An astonishing range of medicines used for other conditions can cause kidney stones.

If you are taking any of the following, you may be at risk.

Sulphasalazine, often used in the treatment of rheumatoid arthritis (J Urol, 1994; 151: 1605-6; Br J Urol, 1993; 71: 750-1).

The heart drug furosemide (J Ped, 1994; 125: 149-51).

Diuretics containing triamterene (J Urol, 1990; 144: 1339-40; Ann D’Urologie, 1990; 24: 17-9) or thiazide diuretics.

Acetazolamide, used to treat periodic paralysis and myotonia (reduced ability of the muscles to relax after contraction) (Neurology, 1993; 43: 1105-6).

Antacids containing trisilicate (Scand J Urol Nephrol, 1993; 27: 267-9). Overuse of laxatives may also contribute (J Urol, 1990; 143: 244-7).

Vitamin C in therapeutic doses. In one study, 15 patients prone to kidney stones who had undergone shock wave lithotripsy were given either placebo, 100, 500, 1000 or 2000 mg ascorbic acid (water soluble vitamin C) postoperatively. At doses of 500 mg or more, ascorbic acid was shown to significantly increase urinary oxalate, thus predisposing patients to a greater risk of developing kidney stones (J Urol, 1992; 147: 1215-8).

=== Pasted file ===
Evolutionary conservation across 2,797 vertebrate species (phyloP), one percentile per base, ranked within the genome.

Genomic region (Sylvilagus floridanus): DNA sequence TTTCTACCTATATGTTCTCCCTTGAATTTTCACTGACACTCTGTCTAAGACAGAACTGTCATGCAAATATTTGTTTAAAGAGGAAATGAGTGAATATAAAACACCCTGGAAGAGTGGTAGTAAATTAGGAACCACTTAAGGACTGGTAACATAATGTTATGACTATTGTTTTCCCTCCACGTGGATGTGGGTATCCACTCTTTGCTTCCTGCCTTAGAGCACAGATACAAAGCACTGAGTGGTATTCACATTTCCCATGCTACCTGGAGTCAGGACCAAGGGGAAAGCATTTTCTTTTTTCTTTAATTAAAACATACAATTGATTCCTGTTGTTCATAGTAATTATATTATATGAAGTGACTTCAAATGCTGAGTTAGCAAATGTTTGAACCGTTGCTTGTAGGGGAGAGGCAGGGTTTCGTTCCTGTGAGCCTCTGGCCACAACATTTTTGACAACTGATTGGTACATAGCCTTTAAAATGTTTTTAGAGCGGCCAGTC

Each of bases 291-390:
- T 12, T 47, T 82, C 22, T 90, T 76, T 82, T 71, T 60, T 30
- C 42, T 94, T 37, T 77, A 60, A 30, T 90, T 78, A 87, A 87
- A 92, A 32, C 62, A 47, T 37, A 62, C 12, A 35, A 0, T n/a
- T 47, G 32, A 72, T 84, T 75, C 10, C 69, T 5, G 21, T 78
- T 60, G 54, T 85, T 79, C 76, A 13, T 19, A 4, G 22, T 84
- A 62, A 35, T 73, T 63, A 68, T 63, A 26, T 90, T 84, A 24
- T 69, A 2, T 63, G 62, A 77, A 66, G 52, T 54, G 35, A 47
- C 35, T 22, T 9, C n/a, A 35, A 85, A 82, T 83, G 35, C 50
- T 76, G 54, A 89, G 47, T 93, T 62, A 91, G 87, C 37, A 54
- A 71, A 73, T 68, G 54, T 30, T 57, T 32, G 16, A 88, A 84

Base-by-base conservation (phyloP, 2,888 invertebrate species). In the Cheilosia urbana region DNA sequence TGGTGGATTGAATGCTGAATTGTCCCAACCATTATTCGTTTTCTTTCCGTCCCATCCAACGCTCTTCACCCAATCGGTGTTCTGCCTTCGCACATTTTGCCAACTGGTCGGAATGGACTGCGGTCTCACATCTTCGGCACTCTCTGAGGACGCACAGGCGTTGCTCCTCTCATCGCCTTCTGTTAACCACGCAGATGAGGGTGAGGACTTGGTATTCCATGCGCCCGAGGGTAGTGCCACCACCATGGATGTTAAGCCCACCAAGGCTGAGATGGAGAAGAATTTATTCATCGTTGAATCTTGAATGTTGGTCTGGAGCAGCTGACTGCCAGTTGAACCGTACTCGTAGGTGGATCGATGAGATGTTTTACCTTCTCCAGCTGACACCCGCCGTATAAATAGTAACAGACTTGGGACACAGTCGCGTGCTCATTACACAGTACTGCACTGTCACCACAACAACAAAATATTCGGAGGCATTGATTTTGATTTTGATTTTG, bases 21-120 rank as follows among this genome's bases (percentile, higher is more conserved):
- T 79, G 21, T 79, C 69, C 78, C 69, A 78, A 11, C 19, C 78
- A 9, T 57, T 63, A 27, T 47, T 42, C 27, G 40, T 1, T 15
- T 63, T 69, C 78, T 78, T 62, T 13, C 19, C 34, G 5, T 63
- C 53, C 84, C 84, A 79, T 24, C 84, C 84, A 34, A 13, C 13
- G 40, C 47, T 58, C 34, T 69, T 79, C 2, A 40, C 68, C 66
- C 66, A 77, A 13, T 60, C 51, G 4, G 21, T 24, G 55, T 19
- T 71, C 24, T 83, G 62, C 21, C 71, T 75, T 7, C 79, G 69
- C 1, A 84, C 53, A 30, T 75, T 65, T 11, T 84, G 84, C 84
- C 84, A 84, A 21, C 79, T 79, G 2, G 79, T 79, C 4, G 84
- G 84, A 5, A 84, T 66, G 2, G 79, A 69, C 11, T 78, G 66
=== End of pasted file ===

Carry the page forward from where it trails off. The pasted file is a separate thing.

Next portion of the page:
Herbal medicines. Researchers observed a man who was taking the Chinese herb Ma Huang (ephedra) to enhance his body building efforts and was diagnosed as having stones composed of nearly pure ephedrine. More than 200 additional stones of this composition were reported recently from one laboratory alone, suggesting that the problem is more widespread than had been imagined (Am J Kidney Diseases, 1998; 32: 153-9).

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What Doctors Don't Tell You Written by What Doctors Don't Tell You

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